Higher interest rates will rein in affordability as mortgage rates cross 4%, write DBS analysts. “On our estimates, every 1% rise in interest rates on a $1 million loan with a 30-year tenure will see a $500 rise in monthly mortgage obligation.”
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DBS economists expect the Singapore Overnight Rate Average (SORA) to increase to 3.5% in 2023. This implies that households could potentially face $1,000 per month higher mortgage payments on the new rates once loans are refinanced. “Buyers intending to purchase or refinance their loans may consider a fixed-rate mortgage to improve visibility on expenses,” add the analysts.
Households are set to tighten their belts to cope with higher mortgage repayments, say DBS analysts. “We believe households are likely to tighten expenses amid rising inflation to cope with heftier mortgage repayments, with many of the new sales in recent years being for own stay or upgrader demand.”
What should homeowners do?
A fixed rate property loan will provide certainty to mortgage commitment in the near future, writes DBS. “With the Fed expected to continue raising rates till 1Q2023, interest rates in Singapore are widely expected to continue to be on an upward trajectory and therefore, SORA will continue to climb at least in the near term.”
Banks are offering fixed-rate home loans at around 3.1% to provide some stability and certainty to mortgage payments, and it may make sense for homeowners to stick to a fixed rate loan in the near term, subject to their own financial circumstances, say DBS analysts.
“Buying a property is a long-term commitment, and it is important that homeowners also look at their own financial commitments before purchasing a new property,” they add.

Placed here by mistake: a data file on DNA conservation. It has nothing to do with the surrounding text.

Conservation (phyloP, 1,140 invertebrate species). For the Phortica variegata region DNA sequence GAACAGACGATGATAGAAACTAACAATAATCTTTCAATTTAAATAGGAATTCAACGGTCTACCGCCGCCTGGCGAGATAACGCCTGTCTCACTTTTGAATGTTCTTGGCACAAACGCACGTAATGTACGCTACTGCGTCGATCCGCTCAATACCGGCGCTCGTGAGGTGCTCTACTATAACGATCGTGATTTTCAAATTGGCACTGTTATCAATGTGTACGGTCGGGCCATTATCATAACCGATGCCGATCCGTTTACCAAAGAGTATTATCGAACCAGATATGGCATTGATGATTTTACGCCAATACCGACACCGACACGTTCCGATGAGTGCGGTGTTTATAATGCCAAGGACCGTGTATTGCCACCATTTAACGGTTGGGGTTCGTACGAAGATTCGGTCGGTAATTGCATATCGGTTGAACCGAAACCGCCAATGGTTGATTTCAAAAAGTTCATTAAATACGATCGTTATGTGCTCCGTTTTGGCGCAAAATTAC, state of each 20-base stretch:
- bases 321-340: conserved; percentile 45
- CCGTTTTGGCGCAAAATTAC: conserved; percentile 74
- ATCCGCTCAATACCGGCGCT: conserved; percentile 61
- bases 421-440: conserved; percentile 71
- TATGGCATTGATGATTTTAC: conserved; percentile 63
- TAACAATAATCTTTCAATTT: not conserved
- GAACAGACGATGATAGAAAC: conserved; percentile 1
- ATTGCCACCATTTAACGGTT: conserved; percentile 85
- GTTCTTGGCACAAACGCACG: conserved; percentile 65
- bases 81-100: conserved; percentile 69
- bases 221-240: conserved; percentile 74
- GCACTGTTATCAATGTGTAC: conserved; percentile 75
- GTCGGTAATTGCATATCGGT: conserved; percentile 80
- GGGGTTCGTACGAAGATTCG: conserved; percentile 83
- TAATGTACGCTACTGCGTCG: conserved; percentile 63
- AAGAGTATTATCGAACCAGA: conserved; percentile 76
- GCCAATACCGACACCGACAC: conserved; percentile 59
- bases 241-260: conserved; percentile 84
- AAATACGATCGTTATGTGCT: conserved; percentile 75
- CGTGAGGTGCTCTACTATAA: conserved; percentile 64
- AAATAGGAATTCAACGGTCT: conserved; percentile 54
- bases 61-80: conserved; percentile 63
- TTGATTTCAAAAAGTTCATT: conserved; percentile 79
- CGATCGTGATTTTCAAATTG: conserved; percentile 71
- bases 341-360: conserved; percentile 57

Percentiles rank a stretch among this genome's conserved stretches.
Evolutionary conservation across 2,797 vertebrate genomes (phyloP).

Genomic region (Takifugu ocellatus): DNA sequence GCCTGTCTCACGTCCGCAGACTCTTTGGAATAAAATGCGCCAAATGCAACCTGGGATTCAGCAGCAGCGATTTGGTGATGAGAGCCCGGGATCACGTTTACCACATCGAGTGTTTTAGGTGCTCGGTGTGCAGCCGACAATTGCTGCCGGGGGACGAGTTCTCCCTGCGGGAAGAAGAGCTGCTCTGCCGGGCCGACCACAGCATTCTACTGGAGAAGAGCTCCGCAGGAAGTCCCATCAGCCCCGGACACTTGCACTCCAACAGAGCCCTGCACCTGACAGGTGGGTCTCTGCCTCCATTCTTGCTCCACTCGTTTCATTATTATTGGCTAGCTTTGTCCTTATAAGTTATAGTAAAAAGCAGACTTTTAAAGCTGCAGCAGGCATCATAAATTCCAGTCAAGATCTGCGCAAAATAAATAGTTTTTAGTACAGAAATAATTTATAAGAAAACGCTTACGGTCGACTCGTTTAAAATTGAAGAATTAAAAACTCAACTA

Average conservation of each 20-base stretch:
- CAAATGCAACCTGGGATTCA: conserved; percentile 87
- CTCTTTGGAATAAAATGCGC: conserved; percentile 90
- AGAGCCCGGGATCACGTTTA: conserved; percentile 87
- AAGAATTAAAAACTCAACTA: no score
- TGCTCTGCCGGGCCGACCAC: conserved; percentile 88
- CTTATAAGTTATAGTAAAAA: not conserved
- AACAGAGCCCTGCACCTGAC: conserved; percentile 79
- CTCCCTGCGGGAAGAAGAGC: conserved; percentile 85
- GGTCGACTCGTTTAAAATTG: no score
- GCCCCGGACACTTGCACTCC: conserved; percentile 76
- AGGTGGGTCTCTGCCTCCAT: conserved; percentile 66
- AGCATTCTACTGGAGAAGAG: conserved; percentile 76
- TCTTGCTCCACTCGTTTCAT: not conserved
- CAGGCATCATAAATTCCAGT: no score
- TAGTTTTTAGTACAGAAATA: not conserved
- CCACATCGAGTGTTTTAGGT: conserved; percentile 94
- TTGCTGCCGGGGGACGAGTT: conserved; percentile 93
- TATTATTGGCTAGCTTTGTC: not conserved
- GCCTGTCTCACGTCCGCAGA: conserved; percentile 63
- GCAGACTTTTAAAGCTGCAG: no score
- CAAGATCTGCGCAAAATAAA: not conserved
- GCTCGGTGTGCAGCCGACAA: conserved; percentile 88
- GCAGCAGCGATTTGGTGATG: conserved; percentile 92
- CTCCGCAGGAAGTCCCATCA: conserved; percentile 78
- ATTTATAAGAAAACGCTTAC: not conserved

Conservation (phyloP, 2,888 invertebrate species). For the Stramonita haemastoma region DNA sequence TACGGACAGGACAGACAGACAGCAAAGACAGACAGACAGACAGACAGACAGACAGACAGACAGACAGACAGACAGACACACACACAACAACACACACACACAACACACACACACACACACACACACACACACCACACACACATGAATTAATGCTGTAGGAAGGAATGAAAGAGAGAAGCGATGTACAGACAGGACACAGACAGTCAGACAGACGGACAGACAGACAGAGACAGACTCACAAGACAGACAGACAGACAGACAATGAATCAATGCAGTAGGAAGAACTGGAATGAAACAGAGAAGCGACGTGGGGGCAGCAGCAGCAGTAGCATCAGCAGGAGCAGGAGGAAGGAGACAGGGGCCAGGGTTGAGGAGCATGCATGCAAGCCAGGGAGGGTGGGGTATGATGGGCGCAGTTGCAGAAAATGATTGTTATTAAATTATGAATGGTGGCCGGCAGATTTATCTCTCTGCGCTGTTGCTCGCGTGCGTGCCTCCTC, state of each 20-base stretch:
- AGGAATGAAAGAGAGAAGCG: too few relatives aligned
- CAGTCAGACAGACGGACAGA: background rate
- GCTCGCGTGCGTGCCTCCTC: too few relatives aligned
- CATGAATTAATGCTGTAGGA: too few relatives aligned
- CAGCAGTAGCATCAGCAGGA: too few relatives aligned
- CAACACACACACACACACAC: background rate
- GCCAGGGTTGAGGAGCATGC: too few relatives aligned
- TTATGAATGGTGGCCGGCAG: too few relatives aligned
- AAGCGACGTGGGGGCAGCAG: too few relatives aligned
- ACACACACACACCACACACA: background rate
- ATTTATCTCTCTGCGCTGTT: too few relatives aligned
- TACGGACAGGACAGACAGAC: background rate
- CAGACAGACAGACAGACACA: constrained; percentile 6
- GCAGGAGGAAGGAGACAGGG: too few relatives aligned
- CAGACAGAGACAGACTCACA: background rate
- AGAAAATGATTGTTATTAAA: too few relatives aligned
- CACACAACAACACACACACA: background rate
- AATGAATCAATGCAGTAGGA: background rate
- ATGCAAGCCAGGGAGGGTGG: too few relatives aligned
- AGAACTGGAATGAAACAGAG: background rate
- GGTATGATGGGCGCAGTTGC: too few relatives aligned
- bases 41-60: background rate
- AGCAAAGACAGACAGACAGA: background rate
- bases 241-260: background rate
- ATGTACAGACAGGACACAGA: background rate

What does this mean for banks?
Singapore banks continue to have sizeable exposure to the property market, says DBS, going from 20%-26% of Singapore banks loan books in 2019 to 26%-29% as of 2Q22, even as the absolute loan book quantum continues to grow.
On top of that, lending to REITs or other private vehicles may be captured under “financial institutions, investment and holding companies”. Hence, DBS estimates that approximately 44%-50% of Singapore banks’ loan books are exposed to Singapore properties.
Outstanding mortgages will continue to grow amid a buoyant property market, albeit at a slower rate, says DBS. “Outstanding mortgages in the banking system grew 5% y-o-y as of August on a buoyant property market. With a more cautious macroeconomic environment ahead, we believe mortgage origination will slow, though existing mortgages for new and uncompleted developments would continue to be drawn down for the next few years.”
Unemployment is a bigger driver of declining property prices and mortgage non-performing loans (NPLs), write DBS analysts. “In a bear-case scenario, we do not rule out a possible 10%-15% retreat in the property price index (PPI). We believe valuations will continue to draw support from good provisions’ buffers built up during the pandemic, as well as more than 5% dividend yields for UOB and OCBC.”
As at 9.35am, shares in Guocoland are trading 1 cent higher, or 0.64% up, at $1.56; while shares in UOL are trading 11 cents higher, or 1.78% up, at $6.30; and shares in City Developments are trading 13 cents higher, or 1.70% up, at $7.76.